1. With yesterday’s MileagePlus announcement, do you think Chase’s travel portal became more valuable as an alternative to captive airline points? If so, then CSR’s 1.5 factor became more valuable against CSP’s 1.25. We’ve used the travel portal a few times when we couldn’t find award availability on flights we wanted. That little 0.25 factor difference has saved us a ton of points.

    How do you think this change impacts the value of the MileagePlus credit cards? We have kept it for the enhanced award seat access, but doesn’t this change negate that benefit.

  2. Gary,

    Does the emergency medical and transport coverage offered by the Reserve version of the card justify the annual cost of keeping the card.

    The Reserve is $450 per year less the $300 travel credit every year – so I’m out of pocket $150 each year I keep the card.

    The Preferred is $95 a year.

  3. I think the emergency medical transport insurance on the CSR is worth a lot to me. That is an expensive spend if you like to travel to exotic places.

  4. @lucky can you do an article about emergency evacuation and over travel mishaps and a breakdown of which cards are best for these benefits and what charges you need to put on the cards to trigger them? If you haven’t done an article like this recently it may be very useful to your readers.

  5. @gary sorry about that was on a phone and clicked the screen and didnt realize i flipped over to your article. I know you have written on this issue in the past, just not really clear what spend needs to go on cards to trigger those benefits etc. My apologies.

  6. Your blog is terrific, interesting and enlightening, a regular source of helpful information. However, your frequent re-cycled recommendations of Sapphire Preferred over Sapphire Reserve are deceptive and smack of pandering and make you out to be a mercenary.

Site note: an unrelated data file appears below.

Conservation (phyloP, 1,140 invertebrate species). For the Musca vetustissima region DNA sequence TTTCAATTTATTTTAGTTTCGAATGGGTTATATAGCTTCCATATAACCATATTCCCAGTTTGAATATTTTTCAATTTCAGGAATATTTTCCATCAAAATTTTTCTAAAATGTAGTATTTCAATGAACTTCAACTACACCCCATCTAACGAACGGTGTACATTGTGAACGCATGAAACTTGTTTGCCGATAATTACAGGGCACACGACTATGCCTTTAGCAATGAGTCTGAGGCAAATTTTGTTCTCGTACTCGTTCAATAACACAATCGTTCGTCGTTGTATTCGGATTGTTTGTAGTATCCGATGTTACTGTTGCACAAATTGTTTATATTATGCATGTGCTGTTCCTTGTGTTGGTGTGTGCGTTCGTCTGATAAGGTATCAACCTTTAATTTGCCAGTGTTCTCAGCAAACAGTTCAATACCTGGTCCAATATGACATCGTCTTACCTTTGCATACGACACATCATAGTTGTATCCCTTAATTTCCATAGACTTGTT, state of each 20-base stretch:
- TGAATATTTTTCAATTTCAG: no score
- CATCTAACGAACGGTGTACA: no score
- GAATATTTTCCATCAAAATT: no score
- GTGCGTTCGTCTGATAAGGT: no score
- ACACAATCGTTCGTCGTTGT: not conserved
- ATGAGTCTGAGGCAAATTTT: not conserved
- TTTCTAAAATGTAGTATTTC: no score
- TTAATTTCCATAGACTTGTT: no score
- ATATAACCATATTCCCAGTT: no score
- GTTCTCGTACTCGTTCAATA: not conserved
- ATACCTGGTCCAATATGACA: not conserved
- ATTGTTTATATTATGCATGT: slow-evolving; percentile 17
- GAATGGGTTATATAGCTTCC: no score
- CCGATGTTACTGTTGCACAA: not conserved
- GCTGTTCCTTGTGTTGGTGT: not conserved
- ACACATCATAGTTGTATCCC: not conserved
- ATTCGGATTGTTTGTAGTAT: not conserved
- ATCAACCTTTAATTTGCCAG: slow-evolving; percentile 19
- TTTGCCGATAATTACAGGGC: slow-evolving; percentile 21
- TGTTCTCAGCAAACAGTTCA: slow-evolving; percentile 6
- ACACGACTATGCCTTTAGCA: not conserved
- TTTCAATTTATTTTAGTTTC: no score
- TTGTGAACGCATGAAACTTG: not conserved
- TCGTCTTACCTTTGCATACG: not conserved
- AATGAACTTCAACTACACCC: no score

You’re forthright with your VFTW Advertiser Disclosure, but not forthright enough to state if your get a commission and/or advertising income for both of these cards or just one of them. Based on reading many independent comparisons of the two cards, most of which firmly recommend the Reserve (except for people who do not travel or dine out very much, who probably shouldn’t get EITHER card), a rational person can only conclude you make income from the Preferred but NOT from the Reserve.

    Your mention of the (Reserve card’s) $300 annual travel credit belies how easily that credit is obtained (immediately and automatically upon $300 in travel charges) and thus how that credit essentially makes the annual fee for the card, for the vast majority of cardholders, $150. Your mention of the Global Entry credit doesn’t state it’s worth $20-$25 annually depending on if one uses it every 4 years as offered by Chase or every 5 years as required for GE renewal. You mention 3 vs 2 points per dollar but do NOT mention that Reserve points are worth 20% more than Preferred points when redeemed through the Chase Ultimate Rewards Travel Portal. You omit the Reserve card’s emergency evacuation coverage.

    Although you clearly state “in fact in my opinion” (an interesting twist on words; yes, it’s a fact that it’s your opinion), it’s uncertain how much your opinion is shaped by the relative merits of each card vs the income producing capability of each card. For this type of blog post you should tell us which of these cards produce income for you.

    Please keep up the good work, the other 97% of your blog is wonderful.

  7. For me, all airfare goes on the Amex Platinum, and the hotel spend that I pay for goes on a Hilton or Marriott card. The Sapphire cards are great for Uber (which code as travel), but sometimes (like this quarter), I’m putting Uber spend on another card due to a quarterly bonus. That leaves dining. Sapphire cards are great for dining, but so is the Amex Gold (4x) and Citi Prestige (5x) as well as other cards. The Amex Platinum also gets you Priority Pass and other benefits. As a result I am fine with my Preferred over the Reserve, and don’t really see the need to add the Reserve at this time. However, if you are heavily invested in the Chase ecosystem (as many seem to be), the Reserve probably better.

  8. I agree with HPL’s assessment as I consider CSR as a $150 card vs CSP being a $95 card.
    I’m biased as I’d accumulated a lot of Chase Ultimate Rewards points and the Chase travel portal points redemption of factor of 1.5 from CSR vs 1.25 of CSP makes the $55 extra a no brainer.